Barcelona's slump reaches unimaginable depths, while Leicester must overcome time without its leading striker. Ben Lyttleton goes Around Europe.
A thrilling round of action saw momentum shifts in England, where leader Leicester will be without its suspended top scorer next week, and Barcelona, enduring its worst slump for over 10 years following a surprise loss at hone to Valencia. One of France’s biggest clubs is up for sale despite being embroiled in a relegation fight, while Francesco Totti had another row with his coach at Roma. Meanwhile, in Germany, an injured player has returned for Bayer Leverkusen at just the right moment, coinciding with Javier "Chicharito" Hernandez going down with an injury of his own.
This is what caught our eye around Europe this week:
Lack of rotation costing Barcelona
If Leicester’s rise in the Premier League is unlikely and unexpected, so too has been Barcelona’s total collapse at the top of La Liga. Fifteen days ago the reigning European champion was still on course for a second straight treble and had a nine-point lead on Atletico Madrid and 10 on Real Madrid. Then it lost El Clasico to Real Madrid; last week it lost 1-0 at Real Sociedad; it was eliminated from the Champions League by Atletico; and Sunday it lost 2-1 at home to Valencia. That’s a Valencia side that, in January, Barcelona beat 7-0 as part of its 39-game unbeaten run.
Barcelona had not lost three in a row since February 2003, and now the gap is only on a head-to-head tiebreaker with Atletico (it also has the head-to-head advantage with Real Madrid courtesy of the 4-0 away win back in November).
So what has gone wrong at Barcelona? The inquest is underway, although coach Luis Enrique insisted he was happy with the performance. The team did play quite well and created lots of chances in the first half vs. Valencia, but Lionel Messi, Luis Suarez and Neymar have all slumped at the same time for the first time this season. This has been connected to March’s international matches, when they all traveled to South America for games.
They have come back tired–unsurprising given that no other forwards have played more game time in world football than Messi and Suarez in the last year, and only Cristiano Ronaldo has played more than Neymar. All three had chances saved by in-form goalkeeper Diego Alves at Camp Nou, though the goalkeeper had little to do with Gerard Pique slicing a late shot wide while clean through.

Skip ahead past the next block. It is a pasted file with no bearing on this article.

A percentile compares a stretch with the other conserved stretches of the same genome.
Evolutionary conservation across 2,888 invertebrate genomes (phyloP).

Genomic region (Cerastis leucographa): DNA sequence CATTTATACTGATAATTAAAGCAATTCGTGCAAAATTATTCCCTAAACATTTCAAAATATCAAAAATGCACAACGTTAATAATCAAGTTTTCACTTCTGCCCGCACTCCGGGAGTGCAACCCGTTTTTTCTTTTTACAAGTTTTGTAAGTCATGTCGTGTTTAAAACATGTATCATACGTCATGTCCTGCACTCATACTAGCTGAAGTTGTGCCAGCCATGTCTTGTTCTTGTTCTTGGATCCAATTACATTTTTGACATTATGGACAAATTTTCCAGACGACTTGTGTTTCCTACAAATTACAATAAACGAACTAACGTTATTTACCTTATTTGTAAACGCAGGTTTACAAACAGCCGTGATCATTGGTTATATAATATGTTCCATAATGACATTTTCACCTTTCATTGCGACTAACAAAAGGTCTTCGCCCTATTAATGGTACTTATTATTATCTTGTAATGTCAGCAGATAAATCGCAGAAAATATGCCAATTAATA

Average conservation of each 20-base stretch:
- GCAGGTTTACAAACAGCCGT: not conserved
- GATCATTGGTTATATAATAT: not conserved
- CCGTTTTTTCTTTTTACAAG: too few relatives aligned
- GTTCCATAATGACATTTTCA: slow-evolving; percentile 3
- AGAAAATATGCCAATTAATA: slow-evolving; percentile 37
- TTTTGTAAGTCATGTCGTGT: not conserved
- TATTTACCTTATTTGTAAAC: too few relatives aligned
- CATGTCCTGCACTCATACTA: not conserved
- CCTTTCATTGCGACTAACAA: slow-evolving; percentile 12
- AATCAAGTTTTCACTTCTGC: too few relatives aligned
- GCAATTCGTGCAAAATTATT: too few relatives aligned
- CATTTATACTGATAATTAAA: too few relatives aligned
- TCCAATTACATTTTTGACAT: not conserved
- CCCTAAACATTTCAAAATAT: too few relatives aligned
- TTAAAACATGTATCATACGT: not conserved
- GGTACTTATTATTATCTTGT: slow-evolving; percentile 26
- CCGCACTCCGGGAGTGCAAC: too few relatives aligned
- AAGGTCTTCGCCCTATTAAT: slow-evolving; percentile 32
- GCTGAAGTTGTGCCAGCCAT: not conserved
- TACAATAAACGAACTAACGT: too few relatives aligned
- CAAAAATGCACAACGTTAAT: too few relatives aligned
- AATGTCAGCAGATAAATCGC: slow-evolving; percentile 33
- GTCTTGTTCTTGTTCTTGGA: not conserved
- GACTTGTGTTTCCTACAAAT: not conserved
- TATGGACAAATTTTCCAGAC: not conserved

And this is one of the strange things about Barcelona; a team on the verge of creating history still plays a midfielder, Javier Mascherano, at center back, and when it’s chasing a game, puts another center back, Pique, in attack.
Luis Enrique said he made no substitutions because his team was playing well, but Dani Alves–on the bench for a social media gaffe in midweek–could have added an attacking threat.
The club's decision not to sign Celta Vigo’s Nolito in January to boost the attacking options certainly looks poor now. Luis Enrique has not rotated his front line at all, and while he claims the numbers suggest the three stars are fitter than they were last season, the recent performances–and the results–suggest otherwise.
Leicester bracing time without Vardy
Before Leicester’s pulsating 2-2 draw with West Ham Sunday, the team had won nine penalties and conceded two all season; a huge upswing considering this is a team that plays on the counter and regularly has less possession than its opponents.
Penalty decisions were the talking point of a controversial match that ended with both sets of fans booing referee Jon Moss. The first decision was one he didn't give: when Jamie Vardy went down in the box, he booked the striker–so earning him a second yellow card and a one-match ban for next week’s game against Swansea–instead of awarding a penalty. Vardy angrily shouted at Moss as he walked off, and if the official includes that in his post-match report, the ban could be even longer.
That was not the end of Moss’s impact. With six minutes left, Wes Morgan was penalized for grappling with Winston Reid at a corner: penalty to West Ham, scored by Andy Carroll. It was the kind of decision we see at the start of the season, when referees try and clamp down on certain infringements. To punish that at this point of the season, and at that moment of the game, seemed inconsistent; even more so when Angelo Ogbonna seemed to do exactly the same to Robert Huth shortly after.
West Ham then took the lead and then came Moss’s most peculiar call: as Jeffrey Schlupp ran out of the area, he blew for a challenge by Carroll that was more of a bump than anything else. A penalty for Leicester was converted by Leonardo Ulloa. The Argentine has been a sub for most of the campaign, but he could be an important figure in the coming weeks, especially if Vardy’s absence is longer than one week.
Leicester has had luck this season with (lack of) injuries and can be relieved that Moss’s inconsistency allowed it to gain one point. How Claudio Ranieri will manage without Vardy could be decisive: His options are to stick with Ulloa, who is more of a target-man striker than one suited to the counterattack; push Shinji Okazaki forward; or recall Croatian flop Andrei Kramaric, who only scored twice after his £9 million move 15 months ago and is now on loan at Hoffenheim, where he has scored four in his last seven ganes. Leicester’s lead on Tottenham entering Monday was eight points. There is still time, yet, for a few more twists in the title race.